The long tailed bat
So, a mammal won the Bird of the Year competition Bird of the Year 2021 | Bird of the Year . Interesting choice. The pekapeka long tailed bat won over other New Zealand birds including kōkako and hoiho yellow-eyed penguin.
The pekapeka long tailed bat can be found all over New Zealand but the threat for survival is at the highest level: nationally critical. Bats aren’t the first thing a lot of people think of when they think of threatened species in New Zealand, so although it might be an ‘interesting’ choice to be named ‘Bird of the Year’, it is good to get the spotlight on these cute little bats.
Here are some facts on this bat from the Department of Conservation website:
The long-tailed bat (Chalinolobus tuberculatus) belongs to a more widespread family and is closely related to five other species of wattled or lobe-lipped bats in Australia and elsewhere.
The North Island and South Island long-tailed bat was confirmed in 2018 as one species. It has the highest threat ranking of ‘nationally critical’.
Long-tailed bats are widely distributed throughout the mainland, Stewart Island, Little Barrier and Great Barrier islands and Kapiti Island. They are more commonly seen than short-tailed bats as they fly at dusk along forest edges.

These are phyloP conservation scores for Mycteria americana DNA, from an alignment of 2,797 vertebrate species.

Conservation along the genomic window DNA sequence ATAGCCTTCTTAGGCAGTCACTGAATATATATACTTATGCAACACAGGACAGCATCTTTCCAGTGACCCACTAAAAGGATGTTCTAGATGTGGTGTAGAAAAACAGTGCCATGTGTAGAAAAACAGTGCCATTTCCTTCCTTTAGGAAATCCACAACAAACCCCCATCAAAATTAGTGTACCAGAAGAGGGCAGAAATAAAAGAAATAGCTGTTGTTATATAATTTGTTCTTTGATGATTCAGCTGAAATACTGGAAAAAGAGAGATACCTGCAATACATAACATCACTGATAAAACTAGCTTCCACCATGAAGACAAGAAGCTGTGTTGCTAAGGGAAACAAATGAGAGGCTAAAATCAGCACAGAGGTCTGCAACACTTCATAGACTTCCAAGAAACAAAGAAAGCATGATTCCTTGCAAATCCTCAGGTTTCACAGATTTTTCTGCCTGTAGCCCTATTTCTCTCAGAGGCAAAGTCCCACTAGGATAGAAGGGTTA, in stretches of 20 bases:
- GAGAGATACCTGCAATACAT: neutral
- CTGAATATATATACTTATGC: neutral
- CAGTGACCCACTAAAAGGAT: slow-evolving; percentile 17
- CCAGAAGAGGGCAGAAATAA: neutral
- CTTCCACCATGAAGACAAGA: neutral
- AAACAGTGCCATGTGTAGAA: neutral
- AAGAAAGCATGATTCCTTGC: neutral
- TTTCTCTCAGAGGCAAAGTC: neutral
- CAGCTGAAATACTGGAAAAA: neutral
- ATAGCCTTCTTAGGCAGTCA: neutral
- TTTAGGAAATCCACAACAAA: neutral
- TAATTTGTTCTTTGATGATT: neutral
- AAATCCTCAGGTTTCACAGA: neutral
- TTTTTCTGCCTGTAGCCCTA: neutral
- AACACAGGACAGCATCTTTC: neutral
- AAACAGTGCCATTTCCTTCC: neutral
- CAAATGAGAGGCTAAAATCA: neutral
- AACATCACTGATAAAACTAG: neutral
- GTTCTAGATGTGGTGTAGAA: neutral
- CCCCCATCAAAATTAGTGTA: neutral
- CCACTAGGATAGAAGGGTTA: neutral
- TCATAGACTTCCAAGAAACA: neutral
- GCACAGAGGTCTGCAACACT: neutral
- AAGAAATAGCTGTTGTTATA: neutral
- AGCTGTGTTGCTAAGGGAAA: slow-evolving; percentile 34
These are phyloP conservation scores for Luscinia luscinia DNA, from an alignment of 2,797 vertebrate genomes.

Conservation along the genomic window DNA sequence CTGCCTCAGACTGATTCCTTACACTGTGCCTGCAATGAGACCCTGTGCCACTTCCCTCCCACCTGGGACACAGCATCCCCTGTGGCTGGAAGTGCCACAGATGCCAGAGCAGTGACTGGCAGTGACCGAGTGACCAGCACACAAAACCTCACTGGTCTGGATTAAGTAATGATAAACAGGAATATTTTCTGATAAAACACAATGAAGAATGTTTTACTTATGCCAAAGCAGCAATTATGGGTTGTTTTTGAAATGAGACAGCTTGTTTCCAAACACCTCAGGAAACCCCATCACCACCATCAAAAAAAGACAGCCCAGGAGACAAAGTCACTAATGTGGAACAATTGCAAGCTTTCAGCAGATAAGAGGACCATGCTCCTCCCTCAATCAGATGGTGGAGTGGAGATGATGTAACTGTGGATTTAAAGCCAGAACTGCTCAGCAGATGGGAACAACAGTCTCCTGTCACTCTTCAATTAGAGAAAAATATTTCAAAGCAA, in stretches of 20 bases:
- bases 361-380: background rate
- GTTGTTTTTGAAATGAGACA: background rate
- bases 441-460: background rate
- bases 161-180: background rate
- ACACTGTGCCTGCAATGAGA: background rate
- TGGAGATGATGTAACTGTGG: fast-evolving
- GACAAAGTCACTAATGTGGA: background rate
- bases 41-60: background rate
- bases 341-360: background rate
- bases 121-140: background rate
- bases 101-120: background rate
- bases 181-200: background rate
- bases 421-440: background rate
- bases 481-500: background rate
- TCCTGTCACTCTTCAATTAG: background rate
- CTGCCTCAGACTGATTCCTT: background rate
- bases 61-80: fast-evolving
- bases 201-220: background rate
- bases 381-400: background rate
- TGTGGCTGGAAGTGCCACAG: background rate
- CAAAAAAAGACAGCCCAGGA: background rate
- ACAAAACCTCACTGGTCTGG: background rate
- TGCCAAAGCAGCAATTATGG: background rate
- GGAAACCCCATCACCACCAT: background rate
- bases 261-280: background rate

- Long-tailed bats are smaller than the short-tailed bat, chestnut brown in colour, have small ears and weigh 8-11 grams.
- They are believed to produce only one offspring each year.
- The bat’s echo-location calls include a relatively low frequency component which can be heard by some people.
- It can fly at 60 kilometres per hour and has a very large home range (100 km2).
- An aerial insectivore, it feeds on small moths, midges, mosquitoes and beetles.
Causes of decline are combinations of:
- Clearance and logging of lowland forests
- Cutting of old-age trees for fire wood
- Predation by introduced animals such as cats, possums, rats, and stoats
- Exclusion of bats from roosts by introduced mammals, birds, wasps, and human interference.